Saturday, October 3, 2009

Hansel & Gretel (Korea 2007)

One of the best examples of wasted opportunity, Hansel & Gretel (헨젤과 그레텔) is by and large one of the biggest cinematic disappointments for me in recent memory. What could have been, never was and the end result is a flat-out boring film. Shame really.

Eun-soo (Cheon Jeong-myeong) is on his way to visit his mother when he takes his eyes off the road and ends up wrecking his car into a ditch. When he awakes, he finds himself wandering lost into a forest where no one is around and the sun is starting to go down. Out of nowhere a young girl, Yeong-hee (Sim Eun-keyong), comes out of the darkness and greets him warmly, inviting the injured Eun-soo to her home. Once at the home, Eun-soo meets the Yeong-hee's parents and two siblings, Man-bok (Eun Won-jae) and Jeong-soon (Jin Ji-hee). The family lives in an incredibly charming home that appears to be straight out of a fairy tale. However, Eun-soo starts to become skeptical about his new hosts after the parents nervously comment about how they have no phone service for him a call. Eun-soo stays the night and takes notice of other strange things around the house, such as the fact that they only eat sweets and that the television seems to be working without even being plugged in. He tries to leave the home but the family keeps making excuses as to why he shouldn't, all the while the parents act as if they're afraid of their children and what they may do. The children begin to take a liking to Eun-soo after their parents go missing and ask for him to stay and take care of them. Eun-soo resists and continues his snoop around the premises and struggles to escape. He eventually discovers that every adult that has ever come into this home has met a terrible fate and he's afraid that he'll be next. These innocent-looking children aren't what they appear to be and Eun-soo fights to keep them happy while working to discover the secret to this home and these children.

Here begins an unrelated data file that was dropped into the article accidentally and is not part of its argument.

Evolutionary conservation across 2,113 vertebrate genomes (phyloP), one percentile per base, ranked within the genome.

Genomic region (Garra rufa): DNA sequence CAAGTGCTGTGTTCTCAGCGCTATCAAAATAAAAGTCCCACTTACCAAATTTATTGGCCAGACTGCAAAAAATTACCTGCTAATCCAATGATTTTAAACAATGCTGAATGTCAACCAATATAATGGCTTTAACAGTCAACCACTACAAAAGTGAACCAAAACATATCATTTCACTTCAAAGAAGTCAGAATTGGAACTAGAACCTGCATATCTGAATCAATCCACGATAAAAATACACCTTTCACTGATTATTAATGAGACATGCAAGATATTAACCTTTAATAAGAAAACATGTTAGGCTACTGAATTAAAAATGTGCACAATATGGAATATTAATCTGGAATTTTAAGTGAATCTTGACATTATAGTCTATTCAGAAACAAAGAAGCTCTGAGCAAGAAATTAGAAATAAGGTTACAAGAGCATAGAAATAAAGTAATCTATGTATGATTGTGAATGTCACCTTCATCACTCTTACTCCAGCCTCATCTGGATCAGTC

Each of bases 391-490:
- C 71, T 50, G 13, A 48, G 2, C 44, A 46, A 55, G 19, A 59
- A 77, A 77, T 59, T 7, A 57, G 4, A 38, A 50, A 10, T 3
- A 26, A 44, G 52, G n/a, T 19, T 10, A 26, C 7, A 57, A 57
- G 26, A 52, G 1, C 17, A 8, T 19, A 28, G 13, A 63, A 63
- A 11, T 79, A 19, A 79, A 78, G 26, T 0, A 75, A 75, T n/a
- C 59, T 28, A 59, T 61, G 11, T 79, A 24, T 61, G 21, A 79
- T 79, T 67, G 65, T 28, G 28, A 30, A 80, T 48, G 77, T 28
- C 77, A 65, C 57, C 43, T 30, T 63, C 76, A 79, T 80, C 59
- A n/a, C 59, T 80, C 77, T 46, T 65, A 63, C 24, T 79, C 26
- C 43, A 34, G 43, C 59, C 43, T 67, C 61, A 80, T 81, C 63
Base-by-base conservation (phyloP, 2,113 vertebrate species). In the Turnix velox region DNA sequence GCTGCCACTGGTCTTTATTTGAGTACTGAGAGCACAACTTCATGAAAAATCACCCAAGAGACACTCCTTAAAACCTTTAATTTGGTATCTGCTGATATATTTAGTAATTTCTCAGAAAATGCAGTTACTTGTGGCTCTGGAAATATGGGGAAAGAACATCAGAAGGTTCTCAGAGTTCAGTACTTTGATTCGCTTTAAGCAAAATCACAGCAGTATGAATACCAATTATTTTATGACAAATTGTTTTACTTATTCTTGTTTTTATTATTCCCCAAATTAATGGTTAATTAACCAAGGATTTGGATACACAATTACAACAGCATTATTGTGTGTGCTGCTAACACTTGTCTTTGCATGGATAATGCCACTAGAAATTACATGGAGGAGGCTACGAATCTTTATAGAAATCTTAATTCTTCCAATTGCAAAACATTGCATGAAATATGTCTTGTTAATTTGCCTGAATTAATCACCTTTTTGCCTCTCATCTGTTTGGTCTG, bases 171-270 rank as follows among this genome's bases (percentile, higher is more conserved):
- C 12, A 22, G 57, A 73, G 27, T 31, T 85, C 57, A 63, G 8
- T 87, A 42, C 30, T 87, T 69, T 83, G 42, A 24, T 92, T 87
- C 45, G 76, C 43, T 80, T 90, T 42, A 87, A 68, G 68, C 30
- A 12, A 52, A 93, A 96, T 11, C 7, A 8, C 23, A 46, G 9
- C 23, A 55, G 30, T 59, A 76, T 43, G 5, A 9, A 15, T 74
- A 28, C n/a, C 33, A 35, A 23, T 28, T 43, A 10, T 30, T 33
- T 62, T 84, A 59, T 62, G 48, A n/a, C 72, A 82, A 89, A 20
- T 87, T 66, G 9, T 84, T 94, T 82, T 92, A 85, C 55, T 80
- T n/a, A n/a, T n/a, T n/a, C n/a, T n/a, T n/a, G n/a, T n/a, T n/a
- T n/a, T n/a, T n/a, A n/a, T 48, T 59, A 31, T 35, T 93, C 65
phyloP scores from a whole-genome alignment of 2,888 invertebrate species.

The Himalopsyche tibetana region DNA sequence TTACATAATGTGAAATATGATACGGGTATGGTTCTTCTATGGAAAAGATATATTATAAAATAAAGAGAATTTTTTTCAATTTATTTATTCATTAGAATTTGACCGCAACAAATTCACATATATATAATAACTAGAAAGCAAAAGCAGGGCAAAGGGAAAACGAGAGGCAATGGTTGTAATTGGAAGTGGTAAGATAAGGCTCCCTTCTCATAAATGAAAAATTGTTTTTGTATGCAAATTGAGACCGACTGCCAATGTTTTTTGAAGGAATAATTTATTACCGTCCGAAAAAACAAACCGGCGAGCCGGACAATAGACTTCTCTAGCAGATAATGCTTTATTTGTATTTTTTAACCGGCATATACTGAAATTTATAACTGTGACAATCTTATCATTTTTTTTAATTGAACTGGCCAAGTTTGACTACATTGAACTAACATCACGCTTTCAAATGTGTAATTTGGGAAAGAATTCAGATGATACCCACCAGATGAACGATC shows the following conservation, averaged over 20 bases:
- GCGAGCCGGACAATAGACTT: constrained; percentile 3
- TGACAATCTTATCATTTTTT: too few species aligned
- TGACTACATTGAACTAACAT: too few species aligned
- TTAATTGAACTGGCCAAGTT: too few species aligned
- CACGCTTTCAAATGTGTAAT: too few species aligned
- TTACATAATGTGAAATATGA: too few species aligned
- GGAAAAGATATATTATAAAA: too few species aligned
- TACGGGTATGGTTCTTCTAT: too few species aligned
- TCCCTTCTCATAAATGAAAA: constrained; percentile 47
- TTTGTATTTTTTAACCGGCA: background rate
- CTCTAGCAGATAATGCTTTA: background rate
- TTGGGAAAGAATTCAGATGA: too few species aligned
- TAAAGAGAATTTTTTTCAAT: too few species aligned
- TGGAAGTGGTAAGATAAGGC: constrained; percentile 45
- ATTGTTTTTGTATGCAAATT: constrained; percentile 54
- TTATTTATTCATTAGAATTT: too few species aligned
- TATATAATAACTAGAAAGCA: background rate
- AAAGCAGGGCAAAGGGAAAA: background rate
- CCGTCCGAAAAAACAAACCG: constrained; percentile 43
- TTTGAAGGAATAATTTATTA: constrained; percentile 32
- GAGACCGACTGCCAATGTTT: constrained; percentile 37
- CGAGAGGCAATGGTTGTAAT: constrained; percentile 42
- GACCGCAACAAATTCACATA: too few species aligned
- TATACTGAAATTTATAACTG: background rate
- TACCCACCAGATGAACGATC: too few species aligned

So what you can gather from my quick synopsis is that the house and the children are big red flags in Eun-soo's life, however, unlike every other site, I refuse to tell you exactly what is going on with these kids in this house. That's the big secret of the movie and I refuse to ruin that for you. Suffice to say, it's a pretty cool premise once you find out what it is. Let me get this out of the way, Hansel & Gretel is one of the most visually-stunning Korean movies I've seen in a long time. Director/actor Park Hee-soon (who also plays the horrible Deacon in the film) does a great job in creating this fantastical looking environment within the home, it's grounds and the style of the children. It truly does look like something out of a children's book. I do enjoy the fact that they take a bright and colorful world and spin it in a very dark direction as it makes for an engaging contrast. However, the problem is with the pacing of the story. This is a big problem because the movie is around the 2 hour mark and to be honest, not a lot happens and when it does it's too few and far between. The film follow Eun-soo on a daily basis, keeping the viewer informed with on-screen text (day 1, day 2, etc.), and at times it feels like you've been watching the movie for days. I guess the biggest problem for me was that I was under the impression this was an actual horror/dark remake of the traditional Hansel & Gretel story, so if you thought that, get the idea out of your head because it simply borrows ideas here and there. The story they come up with is alright and the villains (Park Lydia and Park Hee-soon) are truly evil and are also the most engaging characters in the movie. On another note, I typically hate child actors in television, movies, etc., but the three siblings in this film are actually quite good and were very convincing in their roles. However, Eun-soo's character annoyed the crap out of me. There was nothing remotely endearing about his character and I didn't find myself rooting for him to get out of that house. Not a good thing if you're the protagonist of the film. I know a lot of people enjoyed this movie, got high marks and was generally highly-regarded in Korea, but my God I simply don't see it.

Maybe my expectations were shot because they were so unrealistic, but expectations aside, Hansel & Gretel was still a bore. Two thumbs up for the look of the film, which I guess is only worth something if you watch it on mute. (Lee)

Grade: D-

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